GEN Exclusives

More »

GEN News Highlights

More »
Jul 28, 2010

HemaQuest Raises $4M to Progress Mid-Stage Development

  • HemaQuest Pharmaceuticals closed an additional $4 million financing to its Series B round. The total Series B investment is now $16 million.

    The money is intended to help advance HemaQuest's two lead products, HQK-1001 and HQK-1004, through Phase IIb trials. HQK-1001 is an orally administered small molecule therapeutic being developed to treat sickle cell disease and beta thalassemia. HemaQuest has been granted orphan drug designation for the compound in both diseases.

    The company obtained the exclusive, worldwide license for this compound from Boston University. HQK-1001 works by inducing fetal globin and stimulating red blood cell production, which addresses the underlying pathological mechanisms in sickle cell disease and beta thalassemia.

    HQK-1004 is designed to treat malignancies associated with Epstein-Barr virus. It acts by inducing the expression of a gene for a viral enzyme, thymidine kinase (TK). This enzyme is the target of several common antiviral drugs, but the gene is silenced in a number of viral-related diseases making them resistant to standard antiviral therapeutics, HemaQuest explains. Inducing the expression of the silenced gene enables the use of these antiviral drugs, such as ganciclovir, to destroy virally infected cells.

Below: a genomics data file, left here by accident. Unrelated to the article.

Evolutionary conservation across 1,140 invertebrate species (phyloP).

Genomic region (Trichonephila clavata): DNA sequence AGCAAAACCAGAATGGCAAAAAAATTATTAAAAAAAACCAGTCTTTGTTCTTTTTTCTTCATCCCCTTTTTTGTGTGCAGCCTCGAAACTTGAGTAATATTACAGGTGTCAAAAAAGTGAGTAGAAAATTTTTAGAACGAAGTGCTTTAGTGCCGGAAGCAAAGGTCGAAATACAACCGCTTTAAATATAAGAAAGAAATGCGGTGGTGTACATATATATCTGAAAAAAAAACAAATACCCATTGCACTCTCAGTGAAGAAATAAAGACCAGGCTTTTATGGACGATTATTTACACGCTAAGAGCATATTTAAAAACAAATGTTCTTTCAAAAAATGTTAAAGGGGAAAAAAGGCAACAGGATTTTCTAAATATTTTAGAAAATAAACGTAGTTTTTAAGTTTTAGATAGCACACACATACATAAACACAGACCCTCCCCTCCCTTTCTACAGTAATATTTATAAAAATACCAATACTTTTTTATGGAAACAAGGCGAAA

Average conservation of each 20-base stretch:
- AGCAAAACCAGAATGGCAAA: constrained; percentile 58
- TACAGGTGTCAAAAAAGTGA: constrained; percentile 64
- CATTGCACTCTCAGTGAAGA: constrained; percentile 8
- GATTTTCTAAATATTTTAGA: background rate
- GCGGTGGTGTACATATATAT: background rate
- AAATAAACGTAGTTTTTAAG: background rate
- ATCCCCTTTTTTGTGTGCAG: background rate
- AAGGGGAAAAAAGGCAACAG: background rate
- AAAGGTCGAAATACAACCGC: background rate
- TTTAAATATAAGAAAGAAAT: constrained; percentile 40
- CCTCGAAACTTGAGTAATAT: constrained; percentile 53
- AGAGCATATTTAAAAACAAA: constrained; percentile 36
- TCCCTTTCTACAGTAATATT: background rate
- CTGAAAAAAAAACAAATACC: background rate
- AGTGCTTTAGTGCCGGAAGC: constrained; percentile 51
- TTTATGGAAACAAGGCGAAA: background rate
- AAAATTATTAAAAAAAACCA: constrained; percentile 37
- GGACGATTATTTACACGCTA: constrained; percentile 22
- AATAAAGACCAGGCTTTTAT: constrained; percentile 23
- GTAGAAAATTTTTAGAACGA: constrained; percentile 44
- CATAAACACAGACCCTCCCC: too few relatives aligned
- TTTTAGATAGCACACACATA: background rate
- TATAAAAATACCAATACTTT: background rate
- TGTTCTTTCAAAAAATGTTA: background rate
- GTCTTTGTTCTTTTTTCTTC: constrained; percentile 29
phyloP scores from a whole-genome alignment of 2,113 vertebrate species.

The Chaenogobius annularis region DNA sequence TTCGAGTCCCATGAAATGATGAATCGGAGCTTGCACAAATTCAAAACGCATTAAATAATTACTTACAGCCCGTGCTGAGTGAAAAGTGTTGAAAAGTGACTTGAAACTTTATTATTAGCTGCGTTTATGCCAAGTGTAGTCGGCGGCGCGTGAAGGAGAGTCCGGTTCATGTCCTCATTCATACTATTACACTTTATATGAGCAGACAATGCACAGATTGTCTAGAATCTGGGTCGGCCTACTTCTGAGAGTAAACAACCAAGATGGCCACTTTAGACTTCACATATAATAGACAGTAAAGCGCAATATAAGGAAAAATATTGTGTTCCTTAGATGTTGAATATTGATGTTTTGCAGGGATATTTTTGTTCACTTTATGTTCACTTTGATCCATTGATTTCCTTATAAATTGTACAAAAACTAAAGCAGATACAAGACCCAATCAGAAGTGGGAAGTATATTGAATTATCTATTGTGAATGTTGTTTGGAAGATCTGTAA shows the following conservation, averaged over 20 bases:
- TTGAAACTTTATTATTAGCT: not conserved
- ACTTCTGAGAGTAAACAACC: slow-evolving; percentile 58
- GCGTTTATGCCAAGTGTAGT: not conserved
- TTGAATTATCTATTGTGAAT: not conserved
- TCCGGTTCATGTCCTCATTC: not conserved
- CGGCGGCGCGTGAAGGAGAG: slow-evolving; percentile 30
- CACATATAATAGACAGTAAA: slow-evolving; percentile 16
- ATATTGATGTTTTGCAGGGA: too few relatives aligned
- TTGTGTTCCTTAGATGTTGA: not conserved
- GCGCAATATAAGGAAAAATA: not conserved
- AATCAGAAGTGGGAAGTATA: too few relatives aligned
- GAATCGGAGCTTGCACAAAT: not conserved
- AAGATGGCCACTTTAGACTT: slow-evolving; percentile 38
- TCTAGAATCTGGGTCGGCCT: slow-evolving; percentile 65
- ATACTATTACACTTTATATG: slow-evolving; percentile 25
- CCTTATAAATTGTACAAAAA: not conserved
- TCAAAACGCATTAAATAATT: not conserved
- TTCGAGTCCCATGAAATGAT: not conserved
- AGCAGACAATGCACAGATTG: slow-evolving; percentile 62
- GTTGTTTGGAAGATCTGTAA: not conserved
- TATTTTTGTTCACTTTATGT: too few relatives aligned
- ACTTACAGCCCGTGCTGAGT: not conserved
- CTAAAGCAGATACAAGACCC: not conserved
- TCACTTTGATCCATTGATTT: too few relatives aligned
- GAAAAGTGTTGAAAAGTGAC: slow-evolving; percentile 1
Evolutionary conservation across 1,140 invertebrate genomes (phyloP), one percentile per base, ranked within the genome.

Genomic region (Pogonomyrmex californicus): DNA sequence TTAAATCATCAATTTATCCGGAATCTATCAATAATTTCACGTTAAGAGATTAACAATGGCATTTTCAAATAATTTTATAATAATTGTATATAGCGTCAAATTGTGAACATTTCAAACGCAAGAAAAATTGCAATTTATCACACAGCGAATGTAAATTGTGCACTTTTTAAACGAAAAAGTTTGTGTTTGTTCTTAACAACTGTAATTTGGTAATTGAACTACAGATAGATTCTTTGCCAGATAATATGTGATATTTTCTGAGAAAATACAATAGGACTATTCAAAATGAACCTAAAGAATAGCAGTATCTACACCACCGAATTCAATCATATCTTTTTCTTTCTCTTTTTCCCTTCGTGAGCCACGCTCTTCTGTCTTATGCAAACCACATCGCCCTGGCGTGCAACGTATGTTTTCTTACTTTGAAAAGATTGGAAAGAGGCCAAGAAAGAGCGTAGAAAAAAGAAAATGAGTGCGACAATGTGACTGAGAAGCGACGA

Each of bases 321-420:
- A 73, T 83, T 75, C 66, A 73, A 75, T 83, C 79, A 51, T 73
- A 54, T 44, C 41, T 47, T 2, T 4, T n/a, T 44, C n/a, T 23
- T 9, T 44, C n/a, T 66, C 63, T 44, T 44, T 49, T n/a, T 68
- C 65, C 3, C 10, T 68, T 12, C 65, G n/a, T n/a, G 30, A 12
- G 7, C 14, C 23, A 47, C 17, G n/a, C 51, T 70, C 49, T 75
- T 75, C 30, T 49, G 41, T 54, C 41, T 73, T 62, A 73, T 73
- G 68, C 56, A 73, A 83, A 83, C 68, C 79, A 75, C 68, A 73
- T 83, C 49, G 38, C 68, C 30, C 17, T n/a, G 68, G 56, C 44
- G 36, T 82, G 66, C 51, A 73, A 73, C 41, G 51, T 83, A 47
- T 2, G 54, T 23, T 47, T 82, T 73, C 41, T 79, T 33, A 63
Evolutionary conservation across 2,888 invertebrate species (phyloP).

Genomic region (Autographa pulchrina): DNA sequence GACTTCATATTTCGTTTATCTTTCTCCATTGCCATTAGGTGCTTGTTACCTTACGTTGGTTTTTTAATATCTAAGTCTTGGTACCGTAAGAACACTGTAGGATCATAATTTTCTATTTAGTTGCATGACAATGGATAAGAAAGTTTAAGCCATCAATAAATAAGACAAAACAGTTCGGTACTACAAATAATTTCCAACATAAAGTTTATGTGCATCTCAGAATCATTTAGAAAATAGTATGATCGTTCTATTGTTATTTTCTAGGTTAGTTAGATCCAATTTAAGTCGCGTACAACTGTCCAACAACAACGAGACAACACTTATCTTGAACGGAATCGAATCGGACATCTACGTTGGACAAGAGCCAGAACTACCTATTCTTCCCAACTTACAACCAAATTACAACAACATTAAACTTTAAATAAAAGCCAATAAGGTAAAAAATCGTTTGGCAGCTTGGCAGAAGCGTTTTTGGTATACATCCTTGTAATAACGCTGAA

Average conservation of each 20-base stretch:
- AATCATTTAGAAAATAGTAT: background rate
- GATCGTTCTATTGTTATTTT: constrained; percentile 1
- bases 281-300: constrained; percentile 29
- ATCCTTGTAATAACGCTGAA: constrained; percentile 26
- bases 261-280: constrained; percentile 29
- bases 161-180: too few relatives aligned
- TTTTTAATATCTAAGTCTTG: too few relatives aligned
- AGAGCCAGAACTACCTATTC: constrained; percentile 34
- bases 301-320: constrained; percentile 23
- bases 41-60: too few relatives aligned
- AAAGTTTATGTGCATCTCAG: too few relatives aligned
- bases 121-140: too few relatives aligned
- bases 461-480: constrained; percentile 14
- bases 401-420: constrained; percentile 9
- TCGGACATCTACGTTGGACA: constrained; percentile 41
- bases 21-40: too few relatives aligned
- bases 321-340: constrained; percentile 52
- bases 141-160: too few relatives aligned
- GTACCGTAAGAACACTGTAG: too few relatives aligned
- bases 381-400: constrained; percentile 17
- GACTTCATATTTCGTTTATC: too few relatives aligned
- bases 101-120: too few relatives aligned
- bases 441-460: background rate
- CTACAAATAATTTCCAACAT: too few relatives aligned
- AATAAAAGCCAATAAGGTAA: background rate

Add a comment

  • You must be signed in to perform this action.
    Click here to Login or Register for free.
    You will be taken back to your selected item after Login/Registration.

Related content


GEN Jobs powered by connects you directly to employers in pharma, biotech, and the life sciences. View 40 to 50 fresh job postings daily or search for employment opportunities including those in R&D, clinical research, QA/QC, biomanufacturing, and regulatory affairs.
More »

Be sure to take the GEN Poll

Easing Restrictions for Terminal Patients

Should the Federal Government Pass a “Right to Try” Bill Allowing Terminally Ill Patients Access to Experimental Medicines?

More »